Alternatively, you can write them a letter. You will need to include details of your journey, and send your original tickets. You should get a refund within a month.

Several train companies will offer vouchers to use on future train journeys, but you don’t have to accept them – if you want a cash refund, insist on it.

If you can’t remember exactly how late your train was, you can use a useful online tool: the Recent Train Times website.

It’s based on data from Network Rail for routes in England, Scotland and Wales and goes back three months.

To claim compensation under Delay Repay (or other arrangements) during engineering work you will need to be delayed long enough to qualify under that train company’s rules, based on the revised timetable they published, not the regular timetable.

This is not necessarily the case where engineering work overruns beyond this revised timetable. If this happens, you may be able to claim compensation based on the regular timetable, as long as your train company is signed up to Delay Repay.

When a strike happens, often an emergency timetable will be put in place, and you can only claim compensation at this time for a delay based on the replacement or emergency timetable for train or replacement bus services.

Even then, you might only be eligible for compensation once you’ve boarded an alternative service and it’s delayed. But the length of the delay you have to endure before you get offered a payout can vary massively from one company to the next.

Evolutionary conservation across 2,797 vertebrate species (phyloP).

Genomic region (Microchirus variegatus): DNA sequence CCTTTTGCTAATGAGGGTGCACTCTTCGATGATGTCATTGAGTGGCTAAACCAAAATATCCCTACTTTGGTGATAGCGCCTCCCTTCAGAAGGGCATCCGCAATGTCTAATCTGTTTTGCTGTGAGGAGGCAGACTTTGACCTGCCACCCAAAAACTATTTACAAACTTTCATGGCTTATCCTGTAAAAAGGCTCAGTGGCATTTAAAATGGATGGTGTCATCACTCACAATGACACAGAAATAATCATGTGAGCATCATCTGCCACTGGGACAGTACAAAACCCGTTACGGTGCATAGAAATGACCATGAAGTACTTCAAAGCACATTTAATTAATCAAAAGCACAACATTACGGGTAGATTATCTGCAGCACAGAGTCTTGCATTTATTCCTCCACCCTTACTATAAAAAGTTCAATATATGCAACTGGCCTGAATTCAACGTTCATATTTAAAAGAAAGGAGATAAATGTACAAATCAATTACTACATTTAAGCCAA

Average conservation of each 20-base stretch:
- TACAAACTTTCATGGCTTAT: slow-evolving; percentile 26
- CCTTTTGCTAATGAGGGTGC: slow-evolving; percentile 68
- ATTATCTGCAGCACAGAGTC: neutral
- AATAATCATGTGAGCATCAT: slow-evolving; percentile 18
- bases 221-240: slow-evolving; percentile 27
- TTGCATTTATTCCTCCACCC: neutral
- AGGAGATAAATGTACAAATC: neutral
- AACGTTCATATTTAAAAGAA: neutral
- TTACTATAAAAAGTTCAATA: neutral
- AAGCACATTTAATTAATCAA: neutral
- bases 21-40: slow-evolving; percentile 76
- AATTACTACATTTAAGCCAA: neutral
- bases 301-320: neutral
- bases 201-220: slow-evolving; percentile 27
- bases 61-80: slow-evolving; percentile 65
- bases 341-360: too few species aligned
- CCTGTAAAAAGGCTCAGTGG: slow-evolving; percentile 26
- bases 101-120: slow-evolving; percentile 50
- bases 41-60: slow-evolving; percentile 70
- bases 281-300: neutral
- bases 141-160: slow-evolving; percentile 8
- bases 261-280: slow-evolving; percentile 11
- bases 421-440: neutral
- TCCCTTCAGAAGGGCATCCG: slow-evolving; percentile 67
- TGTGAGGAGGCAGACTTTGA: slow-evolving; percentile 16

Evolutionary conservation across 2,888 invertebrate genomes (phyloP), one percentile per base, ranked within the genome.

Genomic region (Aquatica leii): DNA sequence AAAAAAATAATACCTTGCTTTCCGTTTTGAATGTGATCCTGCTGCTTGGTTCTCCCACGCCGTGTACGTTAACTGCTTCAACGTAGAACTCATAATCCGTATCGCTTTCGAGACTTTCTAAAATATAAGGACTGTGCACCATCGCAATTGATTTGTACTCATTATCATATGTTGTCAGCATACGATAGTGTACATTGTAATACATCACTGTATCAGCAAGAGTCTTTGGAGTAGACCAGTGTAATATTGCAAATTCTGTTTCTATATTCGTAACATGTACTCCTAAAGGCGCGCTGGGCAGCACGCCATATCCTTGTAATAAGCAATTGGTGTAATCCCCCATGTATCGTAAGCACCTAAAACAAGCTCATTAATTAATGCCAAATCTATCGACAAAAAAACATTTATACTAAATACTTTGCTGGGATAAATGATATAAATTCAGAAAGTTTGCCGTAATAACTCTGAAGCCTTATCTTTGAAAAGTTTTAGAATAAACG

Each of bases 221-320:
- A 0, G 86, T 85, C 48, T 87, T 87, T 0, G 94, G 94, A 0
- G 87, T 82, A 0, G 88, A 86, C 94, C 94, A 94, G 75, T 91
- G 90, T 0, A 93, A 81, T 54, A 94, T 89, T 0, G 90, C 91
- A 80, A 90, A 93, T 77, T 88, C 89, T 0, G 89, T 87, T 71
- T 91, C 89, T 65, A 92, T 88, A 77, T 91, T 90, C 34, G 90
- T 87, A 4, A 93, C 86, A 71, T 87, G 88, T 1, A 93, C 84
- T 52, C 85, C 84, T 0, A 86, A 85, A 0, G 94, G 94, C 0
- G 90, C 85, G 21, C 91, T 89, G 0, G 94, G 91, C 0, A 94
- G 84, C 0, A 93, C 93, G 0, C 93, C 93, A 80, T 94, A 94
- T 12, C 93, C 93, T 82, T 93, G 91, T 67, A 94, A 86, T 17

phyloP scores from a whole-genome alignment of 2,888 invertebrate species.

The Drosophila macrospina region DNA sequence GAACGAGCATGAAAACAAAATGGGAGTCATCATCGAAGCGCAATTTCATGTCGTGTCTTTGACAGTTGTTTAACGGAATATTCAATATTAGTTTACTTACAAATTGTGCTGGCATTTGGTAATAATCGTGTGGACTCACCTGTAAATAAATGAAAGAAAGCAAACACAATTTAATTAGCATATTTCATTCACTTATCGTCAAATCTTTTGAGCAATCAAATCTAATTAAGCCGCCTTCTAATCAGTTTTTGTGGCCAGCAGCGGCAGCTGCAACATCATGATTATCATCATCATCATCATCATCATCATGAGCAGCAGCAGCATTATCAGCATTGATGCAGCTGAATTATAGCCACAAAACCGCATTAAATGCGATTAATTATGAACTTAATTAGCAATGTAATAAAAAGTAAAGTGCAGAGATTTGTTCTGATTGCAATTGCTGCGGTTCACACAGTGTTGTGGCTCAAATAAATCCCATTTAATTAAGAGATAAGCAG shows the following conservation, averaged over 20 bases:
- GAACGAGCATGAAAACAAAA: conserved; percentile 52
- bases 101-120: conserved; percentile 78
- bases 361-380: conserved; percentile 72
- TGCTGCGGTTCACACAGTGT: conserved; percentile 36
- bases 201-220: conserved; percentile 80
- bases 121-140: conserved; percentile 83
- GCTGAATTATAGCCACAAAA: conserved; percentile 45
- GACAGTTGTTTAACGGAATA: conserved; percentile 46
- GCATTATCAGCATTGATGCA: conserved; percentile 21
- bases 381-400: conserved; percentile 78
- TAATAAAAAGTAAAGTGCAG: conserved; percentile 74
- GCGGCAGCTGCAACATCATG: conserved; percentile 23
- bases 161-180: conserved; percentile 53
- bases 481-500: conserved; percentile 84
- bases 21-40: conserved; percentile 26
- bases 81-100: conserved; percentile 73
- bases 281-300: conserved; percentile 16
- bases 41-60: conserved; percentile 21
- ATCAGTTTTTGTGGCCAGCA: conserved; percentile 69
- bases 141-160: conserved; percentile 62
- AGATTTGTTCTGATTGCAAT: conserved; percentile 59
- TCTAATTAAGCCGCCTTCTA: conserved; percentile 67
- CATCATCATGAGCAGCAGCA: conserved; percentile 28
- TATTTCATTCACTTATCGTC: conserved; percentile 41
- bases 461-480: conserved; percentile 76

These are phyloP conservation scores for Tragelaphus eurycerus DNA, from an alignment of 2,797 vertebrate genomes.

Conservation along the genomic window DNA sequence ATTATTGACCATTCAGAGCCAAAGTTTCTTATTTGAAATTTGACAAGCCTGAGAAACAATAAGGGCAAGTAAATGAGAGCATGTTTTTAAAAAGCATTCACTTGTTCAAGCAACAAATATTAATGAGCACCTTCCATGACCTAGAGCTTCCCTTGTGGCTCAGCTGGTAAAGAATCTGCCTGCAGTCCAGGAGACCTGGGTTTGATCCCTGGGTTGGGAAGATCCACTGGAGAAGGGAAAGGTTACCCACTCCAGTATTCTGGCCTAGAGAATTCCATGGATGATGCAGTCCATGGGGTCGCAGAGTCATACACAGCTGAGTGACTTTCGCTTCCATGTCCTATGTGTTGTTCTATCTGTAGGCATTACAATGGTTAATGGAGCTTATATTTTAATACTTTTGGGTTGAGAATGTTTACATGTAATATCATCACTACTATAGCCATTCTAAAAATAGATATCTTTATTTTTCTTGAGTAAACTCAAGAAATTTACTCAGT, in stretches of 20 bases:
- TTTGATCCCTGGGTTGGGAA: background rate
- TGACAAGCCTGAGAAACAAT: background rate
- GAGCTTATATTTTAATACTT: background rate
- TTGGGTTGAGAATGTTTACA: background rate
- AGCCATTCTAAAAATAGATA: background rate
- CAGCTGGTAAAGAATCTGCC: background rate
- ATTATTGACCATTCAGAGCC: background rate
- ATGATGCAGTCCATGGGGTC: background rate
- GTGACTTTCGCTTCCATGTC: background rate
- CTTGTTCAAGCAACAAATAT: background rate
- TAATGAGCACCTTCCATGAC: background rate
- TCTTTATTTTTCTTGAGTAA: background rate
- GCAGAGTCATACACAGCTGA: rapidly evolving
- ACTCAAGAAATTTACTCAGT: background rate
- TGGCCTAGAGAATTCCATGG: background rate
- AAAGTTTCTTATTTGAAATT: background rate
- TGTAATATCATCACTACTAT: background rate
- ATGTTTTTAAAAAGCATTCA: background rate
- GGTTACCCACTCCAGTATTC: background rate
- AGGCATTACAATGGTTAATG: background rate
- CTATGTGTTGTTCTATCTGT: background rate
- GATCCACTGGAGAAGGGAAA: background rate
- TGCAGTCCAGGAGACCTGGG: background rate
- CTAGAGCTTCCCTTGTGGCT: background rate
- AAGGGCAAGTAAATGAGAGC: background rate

You can’t claim compensation if operators didn’t run any services at all, but you can claim a refund if you have bought a ticket and the service was cancelled.

If your train was so late that you chose not to travel, or it was cancelled, you are entitled to a full refund, under the National Rail Conditions of Travel.

If you decide not to travel for another reason, you can usually get a refund minus the cost of an admin fee (up to £10).

Be warned that some tickets, such as Advance fares, are not refundable.

If you are unsatisfied with the response from your train company you can take your complaint to Transport Focus.

They will take a second look at your claim and make an independent decision. They will expect you to have complained directly to the train company first.